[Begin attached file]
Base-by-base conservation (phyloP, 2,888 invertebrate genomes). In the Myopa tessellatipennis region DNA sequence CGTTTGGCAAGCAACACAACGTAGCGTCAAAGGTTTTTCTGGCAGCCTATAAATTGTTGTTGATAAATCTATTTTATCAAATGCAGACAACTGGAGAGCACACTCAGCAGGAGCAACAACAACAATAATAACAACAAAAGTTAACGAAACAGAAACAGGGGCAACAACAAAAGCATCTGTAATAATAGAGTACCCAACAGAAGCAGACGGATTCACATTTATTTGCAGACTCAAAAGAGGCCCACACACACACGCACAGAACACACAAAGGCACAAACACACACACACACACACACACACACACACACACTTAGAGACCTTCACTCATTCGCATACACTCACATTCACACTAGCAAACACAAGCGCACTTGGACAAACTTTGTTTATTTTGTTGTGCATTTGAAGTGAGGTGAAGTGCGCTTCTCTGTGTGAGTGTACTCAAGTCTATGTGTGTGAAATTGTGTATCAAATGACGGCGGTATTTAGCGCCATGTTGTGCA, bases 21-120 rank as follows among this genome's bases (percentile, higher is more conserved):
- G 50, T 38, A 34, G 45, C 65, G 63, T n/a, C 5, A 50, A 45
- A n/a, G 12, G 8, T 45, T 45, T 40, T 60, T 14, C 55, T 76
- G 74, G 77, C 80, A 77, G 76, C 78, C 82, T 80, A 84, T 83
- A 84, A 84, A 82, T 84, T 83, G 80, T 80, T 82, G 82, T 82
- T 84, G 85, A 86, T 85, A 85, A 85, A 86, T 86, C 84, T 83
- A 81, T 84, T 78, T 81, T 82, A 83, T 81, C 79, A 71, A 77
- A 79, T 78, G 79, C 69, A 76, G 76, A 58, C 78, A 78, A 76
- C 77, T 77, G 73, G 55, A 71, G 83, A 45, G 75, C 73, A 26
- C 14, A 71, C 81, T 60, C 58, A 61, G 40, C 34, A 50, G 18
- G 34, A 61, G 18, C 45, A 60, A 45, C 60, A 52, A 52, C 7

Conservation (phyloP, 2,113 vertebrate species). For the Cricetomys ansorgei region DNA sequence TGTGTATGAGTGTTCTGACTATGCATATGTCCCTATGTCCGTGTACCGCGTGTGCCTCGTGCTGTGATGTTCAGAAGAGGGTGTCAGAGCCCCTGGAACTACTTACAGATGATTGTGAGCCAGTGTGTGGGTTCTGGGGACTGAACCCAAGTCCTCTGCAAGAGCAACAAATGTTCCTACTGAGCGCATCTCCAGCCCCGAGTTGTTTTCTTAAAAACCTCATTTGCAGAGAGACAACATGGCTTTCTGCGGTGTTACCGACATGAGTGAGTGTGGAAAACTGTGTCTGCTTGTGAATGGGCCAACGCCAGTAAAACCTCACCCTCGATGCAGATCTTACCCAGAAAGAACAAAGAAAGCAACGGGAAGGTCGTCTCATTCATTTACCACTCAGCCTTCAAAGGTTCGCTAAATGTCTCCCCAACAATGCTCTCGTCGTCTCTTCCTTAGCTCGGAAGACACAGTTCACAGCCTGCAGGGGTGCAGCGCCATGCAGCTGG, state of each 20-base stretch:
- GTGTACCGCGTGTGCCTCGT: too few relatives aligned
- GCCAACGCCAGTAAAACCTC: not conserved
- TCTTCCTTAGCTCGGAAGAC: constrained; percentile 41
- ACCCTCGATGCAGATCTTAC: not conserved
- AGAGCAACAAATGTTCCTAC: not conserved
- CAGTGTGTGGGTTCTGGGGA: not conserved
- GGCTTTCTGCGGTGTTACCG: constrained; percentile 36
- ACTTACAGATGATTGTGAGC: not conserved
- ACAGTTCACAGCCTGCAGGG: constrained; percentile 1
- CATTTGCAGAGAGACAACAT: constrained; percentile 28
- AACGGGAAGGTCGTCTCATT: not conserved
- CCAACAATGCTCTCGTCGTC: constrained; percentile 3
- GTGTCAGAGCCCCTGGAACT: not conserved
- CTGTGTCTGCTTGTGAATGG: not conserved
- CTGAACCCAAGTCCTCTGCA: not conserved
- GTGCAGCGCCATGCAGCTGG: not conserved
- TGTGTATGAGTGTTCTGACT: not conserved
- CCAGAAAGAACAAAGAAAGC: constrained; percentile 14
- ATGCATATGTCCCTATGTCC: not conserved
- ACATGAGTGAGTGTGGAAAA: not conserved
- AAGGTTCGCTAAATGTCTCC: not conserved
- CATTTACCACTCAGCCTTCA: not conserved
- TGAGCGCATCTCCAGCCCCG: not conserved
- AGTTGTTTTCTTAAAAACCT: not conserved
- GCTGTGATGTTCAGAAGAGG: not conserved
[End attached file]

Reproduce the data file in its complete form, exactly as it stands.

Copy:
Base-by-base conservation (phyloP, 2,888 invertebrate genomes). In the Myopa tessellatipennis region DNA sequence CGTTTGGCAAGCAACACAACGTAGCGTCAAAGGTTTTTCTGGCAGCCTATAAATTGTTGTTGATAAATCTATTTTATCAAATGCAGACAACTGGAGAGCACACTCAGCAGGAGCAACAACAACAATAATAACAACAAAAGTTAACGAAACAGAAACAGGGGCAACAACAAAAGCATCTGTAATAATAGAGTACCCAACAGAAGCAGACGGATTCACATTTATTTGCAGACTCAAAAGAGGCCCACACACACACGCACAGAACACACAAAGGCACAAACACACACACACACACACACACACACACACACACTTAGAGACCTTCACTCATTCGCATACACTCACATTCACACTAGCAAACACAAGCGCACTTGGACAAACTTTGTTTATTTTGTTGTGCATTTGAAGTGAGGTGAAGTGCGCTTCTCTGTGTGAGTGTACTCAAGTCTATGTGTGTGAAATTGTGTATCAAATGACGGCGGTATTTAGCGCCATGTTGTGCA, bases 21-120 rank as follows among this genome's bases (percentile, higher is more conserved):
- G 50, T 38, A 34, G 45, C 65, G 63, T n/a, C 5, A 50, A 45
- A n/a, G 12, G 8, T 45, T 45, T 40, T 60, T 14, C 55, T 76
- G 74, G 77, C 80, A 77, G 76, C 78, C 82, T 80, A 84, T 83
- A 84, A 84, A 82, T 84, T 83, G 80, T 80, T 82, G 82, T 82
- T 84, G 85, A 86, T 85, A 85, A 85, A 86, T 86, C 84, T 83
- A 81, T 84, T 78, T 81, T 82, A 83, T 81, C 79, A 71, A 77
- A 79, T 78, G 79, C 69, A 76, G 76, A 58, C 78, A 78, A 76
- C 77, T 77, G 73, G 55, A 71, G 83, A 45, G 75, C 73, A 26
- C 14, A 71, C 81, T 60, C 58, A 61, G 40, C 34, A 50, G 18
- G 34, A 61, G 18, C 45, A 60, A 45, C 60, A 52, A 52, C 7

Conservation (phyloP, 2,113 vertebrate species). For the Cricetomys ansorgei region DNA sequence TGTGTATGAGTGTTCTGACTATGCATATGTCCCTATGTCCGTGTACCGCGTGTGCCTCGTGCTGTGATGTTCAGAAGAGGGTGTCAGAGCCCCTGGAACTACTTACAGATGATTGTGAGCCAGTGTGTGGGTTCTGGGGACTGAACCCAAGTCCTCTGCAAGAGCAACAAATGTTCCTACTGAGCGCATCTCCAGCCCCGAGTTGTTTTCTTAAAAACCTCATTTGCAGAGAGACAACATGGCTTTCTGCGGTGTTACCGACATGAGTGAGTGTGGAAAACTGTGTCTGCTTGTGAATGGGCCAACGCCAGTAAAACCTCACCCTCGATGCAGATCTTACCCAGAAAGAACAAAGAAAGCAACGGGAAGGTCGTCTCATTCATTTACCACTCAGCCTTCAAAGGTTCGCTAAATGTCTCCCCAACAATGCTCTCGTCGTCTCTTCCTTAGCTCGGAAGACACAGTTCACAGCCTGCAGGGGTGCAGCGCCATGCAGCTGG, state of each 20-base stretch:
- GTGTACCGCGTGTGCCTCGT: too few relatives aligned
- GCCAACGCCAGTAAAACCTC: not conserved
- TCTTCCTTAGCTCGGAAGAC: constrained; percentile 41
- ACCCTCGATGCAGATCTTAC: not conserved
- AGAGCAACAAATGTTCCTAC: not conserved
- CAGTGTGTGGGTTCTGGGGA: not conserved
- GGCTTTCTGCGGTGTTACCG: constrained; percentile 36
- ACTTACAGATGATTGTGAGC: not conserved
- ACAGTTCACAGCCTGCAGGG: constrained; percentile 1
- CATTTGCAGAGAGACAACAT: constrained; percentile 28
- AACGGGAAGGTCGTCTCATT: not conserved
- CCAACAATGCTCTCGTCGTC: constrained; percentile 3
- GTGTCAGAGCCCCTGGAACT: not conserved
- CTGTGTCTGCTTGTGAATGG: not conserved
- CTGAACCCAAGTCCTCTGCA: not conserved
- GTGCAGCGCCATGCAGCTGG: not conserved
- TGTGTATGAGTGTTCTGACT: not conserved
- CCAGAAAGAACAAAGAAAGC: constrained; percentile 14
- ATGCATATGTCCCTATGTCC: not conserved
- ACATGAGTGAGTGTGGAAAA: not conserved
- AAGGTTCGCTAAATGTCTCC: not conserved
- CATTTACCACTCAGCCTTCA: not conserved
- TGAGCGCATCTCCAGCCCCG: not conserved
- AGTTGTTTTCTTAAAAACCT: not conserved
- GCTGTGATGTTCAGAAGAGG: not conserved